Thousands of lives have become an open book.
Thanks to personal websites oddly called blogs. Humdrum writers, wanting ego massage, post their daily thoughts, their day-to-day experiences, and literary attempts in their blogs. One thinks about a random thought, then s/he enters it in his blog. One reads someone’s exegeses, then s/he posts a comment. Definitely, blogging has become this decade’s robotic yet addictive habit.
According to Dave Winer, one of the pioneers of blogging, weblogs or simply, blogs are “often-updated [internet] sites that point to articles elsewhere on the web, often with comments and to on-site articles.” Simply put, blogs are personal websites with links to your friends, thus making an intricate web of thousands of “netizens” reading and cross-reading other blogs.
Nobody is sure who set up the first blog or why is it called such. A quick Google search would yield minimal information about the history of blogging. They only say the same thing: blogging started in 1997 and flourished in 1999 when Blogger.com offered free weblog service to the public.
Of Blogs and Politics
The most controversial of all forms are political blogs – set-up by bloggers who use it as a political tool to criticize the existing status quo, which is the hegemonic flow of information controlled by the mass media.
Political blogs gained increasing notice and coverage for their role in breaking, shaping or spinning news stories. Blog authors link several articles from news web sites and post it in their blogs with corresponding comments. According to a political blogger, they mostly criticize what they consider as systematic errors or bias in an online newspaper or news site.
Political blogs gained unexpected prominence during President Bush’s War on Iraq. These blogs provided a counter-point, as well as counter-weight, as bloggers, and even journalists covering the war, gathered news and posted “on-the-spot” reportage on the war, giving flesh to the “real horrible face” of the war.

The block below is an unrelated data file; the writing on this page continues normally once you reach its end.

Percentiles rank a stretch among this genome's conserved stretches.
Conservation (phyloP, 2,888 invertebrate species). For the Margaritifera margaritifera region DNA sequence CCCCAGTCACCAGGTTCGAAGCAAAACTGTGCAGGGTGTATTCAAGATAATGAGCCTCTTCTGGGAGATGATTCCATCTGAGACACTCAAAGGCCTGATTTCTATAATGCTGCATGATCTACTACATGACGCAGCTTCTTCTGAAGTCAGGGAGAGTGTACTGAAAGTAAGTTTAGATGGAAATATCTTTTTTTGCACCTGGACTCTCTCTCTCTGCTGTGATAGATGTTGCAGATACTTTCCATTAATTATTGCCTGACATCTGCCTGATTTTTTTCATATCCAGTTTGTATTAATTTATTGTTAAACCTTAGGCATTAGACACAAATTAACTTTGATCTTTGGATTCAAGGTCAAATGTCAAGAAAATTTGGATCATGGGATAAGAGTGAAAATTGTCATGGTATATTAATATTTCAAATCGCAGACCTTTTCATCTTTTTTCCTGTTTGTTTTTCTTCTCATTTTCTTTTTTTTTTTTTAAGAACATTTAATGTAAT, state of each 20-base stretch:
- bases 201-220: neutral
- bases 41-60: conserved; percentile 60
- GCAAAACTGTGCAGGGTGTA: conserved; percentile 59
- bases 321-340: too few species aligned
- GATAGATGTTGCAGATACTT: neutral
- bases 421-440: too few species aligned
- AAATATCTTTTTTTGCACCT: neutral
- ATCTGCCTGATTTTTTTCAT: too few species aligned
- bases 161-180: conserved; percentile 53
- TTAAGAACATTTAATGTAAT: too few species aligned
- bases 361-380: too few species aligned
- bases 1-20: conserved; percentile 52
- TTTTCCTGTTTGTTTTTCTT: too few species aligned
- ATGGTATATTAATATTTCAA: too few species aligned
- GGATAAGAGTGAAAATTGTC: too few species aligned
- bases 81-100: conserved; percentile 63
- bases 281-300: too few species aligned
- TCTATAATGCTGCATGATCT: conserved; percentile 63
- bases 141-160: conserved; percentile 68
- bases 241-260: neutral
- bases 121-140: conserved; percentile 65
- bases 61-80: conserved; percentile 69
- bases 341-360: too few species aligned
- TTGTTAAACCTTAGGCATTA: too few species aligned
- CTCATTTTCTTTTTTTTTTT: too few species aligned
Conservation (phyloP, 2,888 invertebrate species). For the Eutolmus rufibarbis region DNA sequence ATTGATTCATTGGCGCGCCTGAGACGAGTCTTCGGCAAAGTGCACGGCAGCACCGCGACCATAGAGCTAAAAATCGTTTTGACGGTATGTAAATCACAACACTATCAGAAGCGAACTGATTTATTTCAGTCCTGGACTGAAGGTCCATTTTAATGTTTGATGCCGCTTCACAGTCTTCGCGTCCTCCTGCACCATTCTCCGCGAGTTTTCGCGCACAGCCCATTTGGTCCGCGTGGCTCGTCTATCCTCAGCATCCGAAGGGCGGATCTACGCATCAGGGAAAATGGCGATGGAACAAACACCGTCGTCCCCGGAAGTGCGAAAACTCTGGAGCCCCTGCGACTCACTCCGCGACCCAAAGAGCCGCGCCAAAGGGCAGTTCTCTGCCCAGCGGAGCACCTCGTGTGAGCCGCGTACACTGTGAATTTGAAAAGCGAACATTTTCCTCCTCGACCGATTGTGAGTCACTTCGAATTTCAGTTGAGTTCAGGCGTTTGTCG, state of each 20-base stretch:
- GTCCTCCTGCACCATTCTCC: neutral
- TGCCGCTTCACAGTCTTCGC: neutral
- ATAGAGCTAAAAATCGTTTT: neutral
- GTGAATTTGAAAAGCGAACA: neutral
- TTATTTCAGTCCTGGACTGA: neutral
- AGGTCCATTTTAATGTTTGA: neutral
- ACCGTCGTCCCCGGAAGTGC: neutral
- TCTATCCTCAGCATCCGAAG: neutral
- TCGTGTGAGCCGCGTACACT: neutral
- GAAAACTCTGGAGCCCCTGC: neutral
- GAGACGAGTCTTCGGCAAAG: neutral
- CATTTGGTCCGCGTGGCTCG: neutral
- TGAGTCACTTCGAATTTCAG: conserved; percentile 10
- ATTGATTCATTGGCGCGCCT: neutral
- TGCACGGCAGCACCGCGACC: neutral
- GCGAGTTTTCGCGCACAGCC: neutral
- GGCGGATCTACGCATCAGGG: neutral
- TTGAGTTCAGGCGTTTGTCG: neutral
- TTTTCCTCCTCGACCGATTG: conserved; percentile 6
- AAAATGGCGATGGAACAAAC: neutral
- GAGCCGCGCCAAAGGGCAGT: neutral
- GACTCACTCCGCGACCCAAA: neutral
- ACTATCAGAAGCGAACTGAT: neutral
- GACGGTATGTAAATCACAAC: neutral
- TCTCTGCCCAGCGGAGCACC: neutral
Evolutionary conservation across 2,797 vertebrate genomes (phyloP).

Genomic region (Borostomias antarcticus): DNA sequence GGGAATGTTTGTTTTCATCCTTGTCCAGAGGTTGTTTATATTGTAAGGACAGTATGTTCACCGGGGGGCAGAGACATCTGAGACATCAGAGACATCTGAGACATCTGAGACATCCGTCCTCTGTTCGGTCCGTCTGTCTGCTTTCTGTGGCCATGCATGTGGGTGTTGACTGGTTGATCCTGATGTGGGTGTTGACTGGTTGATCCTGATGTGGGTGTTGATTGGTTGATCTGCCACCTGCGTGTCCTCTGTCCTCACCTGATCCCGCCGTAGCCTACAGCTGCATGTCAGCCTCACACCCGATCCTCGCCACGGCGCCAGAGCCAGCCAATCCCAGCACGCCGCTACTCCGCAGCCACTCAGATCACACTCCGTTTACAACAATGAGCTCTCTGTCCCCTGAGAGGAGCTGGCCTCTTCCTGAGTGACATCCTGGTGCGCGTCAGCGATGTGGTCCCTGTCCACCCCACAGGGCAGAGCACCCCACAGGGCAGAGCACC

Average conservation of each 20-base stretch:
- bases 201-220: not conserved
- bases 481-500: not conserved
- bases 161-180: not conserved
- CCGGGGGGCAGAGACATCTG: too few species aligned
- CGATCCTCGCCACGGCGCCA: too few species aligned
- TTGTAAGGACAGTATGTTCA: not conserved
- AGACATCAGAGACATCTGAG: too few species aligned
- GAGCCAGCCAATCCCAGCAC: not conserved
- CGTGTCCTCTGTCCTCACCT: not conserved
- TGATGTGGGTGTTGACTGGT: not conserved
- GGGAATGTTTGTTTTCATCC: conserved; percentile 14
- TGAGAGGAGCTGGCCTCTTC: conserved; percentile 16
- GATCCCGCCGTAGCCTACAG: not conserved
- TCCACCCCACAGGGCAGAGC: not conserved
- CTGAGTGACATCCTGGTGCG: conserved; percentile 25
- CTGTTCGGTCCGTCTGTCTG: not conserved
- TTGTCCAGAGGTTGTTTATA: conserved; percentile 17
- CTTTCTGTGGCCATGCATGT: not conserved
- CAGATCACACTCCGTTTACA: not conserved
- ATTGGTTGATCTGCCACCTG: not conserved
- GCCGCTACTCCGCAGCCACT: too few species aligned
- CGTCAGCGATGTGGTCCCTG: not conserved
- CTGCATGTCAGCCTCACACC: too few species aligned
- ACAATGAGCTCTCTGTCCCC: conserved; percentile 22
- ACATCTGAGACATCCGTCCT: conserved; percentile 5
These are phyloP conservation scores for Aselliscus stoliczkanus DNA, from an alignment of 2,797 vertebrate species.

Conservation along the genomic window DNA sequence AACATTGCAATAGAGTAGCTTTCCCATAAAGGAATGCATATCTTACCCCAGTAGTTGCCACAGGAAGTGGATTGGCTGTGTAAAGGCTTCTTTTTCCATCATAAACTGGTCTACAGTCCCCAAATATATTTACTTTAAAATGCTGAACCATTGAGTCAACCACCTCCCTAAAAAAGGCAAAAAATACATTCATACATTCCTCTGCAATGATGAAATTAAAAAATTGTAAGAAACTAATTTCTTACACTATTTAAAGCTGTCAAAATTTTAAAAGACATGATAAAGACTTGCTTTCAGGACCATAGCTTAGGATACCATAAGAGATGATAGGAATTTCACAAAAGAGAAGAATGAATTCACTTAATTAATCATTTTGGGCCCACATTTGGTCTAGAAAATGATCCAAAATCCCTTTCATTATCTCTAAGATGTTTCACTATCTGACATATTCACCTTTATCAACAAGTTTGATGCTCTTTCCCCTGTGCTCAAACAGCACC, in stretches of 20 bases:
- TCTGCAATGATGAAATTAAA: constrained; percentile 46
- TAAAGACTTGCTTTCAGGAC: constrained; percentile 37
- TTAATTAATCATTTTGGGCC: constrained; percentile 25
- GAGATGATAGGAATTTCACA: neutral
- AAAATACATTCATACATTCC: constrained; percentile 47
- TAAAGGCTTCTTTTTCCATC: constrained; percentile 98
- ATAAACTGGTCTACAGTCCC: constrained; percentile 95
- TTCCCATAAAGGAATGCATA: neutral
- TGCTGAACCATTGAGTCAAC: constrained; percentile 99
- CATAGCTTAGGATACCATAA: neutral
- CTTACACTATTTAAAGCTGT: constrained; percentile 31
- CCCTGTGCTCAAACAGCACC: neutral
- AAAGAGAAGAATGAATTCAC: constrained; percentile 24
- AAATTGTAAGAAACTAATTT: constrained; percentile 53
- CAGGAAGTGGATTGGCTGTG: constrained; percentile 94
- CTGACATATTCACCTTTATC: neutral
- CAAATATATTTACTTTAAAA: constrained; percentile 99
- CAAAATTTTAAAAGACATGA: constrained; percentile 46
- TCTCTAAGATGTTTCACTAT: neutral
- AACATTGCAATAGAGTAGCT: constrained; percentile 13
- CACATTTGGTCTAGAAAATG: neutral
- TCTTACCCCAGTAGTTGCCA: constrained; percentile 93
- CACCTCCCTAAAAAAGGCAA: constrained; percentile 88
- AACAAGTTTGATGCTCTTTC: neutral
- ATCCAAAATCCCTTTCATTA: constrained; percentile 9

Likewise, blogs have become an alternative venue for dissent and protest. K Marx the Spot, for example, is a progressive blog that became a space for critiques and leftist commentaries about politics, economics and culture submitted by liberal journalists across the globe.
Interestingly, most of these sites are digital revolution advocates, promoting alternative softwares, which provide free source codes, like Linux, Mozilla and Firefox instead of Microsoft software applications. They believe that softwares should be shared and acquired freely and free from capitalistic clutches.
A Blog Life
But the sudden exponential gush of new blogs and authors/journalists rendered the network of blogs unnavigable. Instead of browsing on all alternative sources of news, one is forced to just click CNN.com. Thus, the power, or potential, of the blogs to become a site of debate and contestation is easily negated because of its sheer number and convoluted network.
Unfortunately in the Philippines, there are few blogs that have political content. Most Philippine blog authors are still pajama-writers, writing their own day-to-day experiences and mundane existence – who is their crush, what they ate last night, where did they go. And would go on writing why they felt bad yesterday, what they are looking forward tomorrow and, sometimes, their answers to countless and mindless surveys and questionnaires usually found in Friendster.com or e-groups.
One time, during one of those lazy afternoons where I have nothing to do but surf the net, I read one post of a blogger who was so pissed-off and so antsy because she applied first the conditioner before the shampoo. And I was like, “What the?” Now that was a concrete proof of misplaced existential angst coupled with twisted values plus a tinge of incongruous vanity.
As I see it, all these self-glorifications and me-I-centric musings are nothing but pure masturbation and ego-massage. Such bloggers are then reduced to just another senseless writer – anonymous and voiceless.
I admit I am one of those faceless pajama-writers/bloggers before. But I kissed blogging goodbye simply because I realized it was senseless for me to maintain an online diary or a blog. I’d rather pour my thoughts in a piece of paper, where it is private and for my eyes only. I firmly believe that a blog should be a medium for change and a space for debate and contestation of pressing social issues that concern us and the nation.
Written by apocalypse, edited by blue_kuko and first appeared on www.peyups.com on 20th March 2005.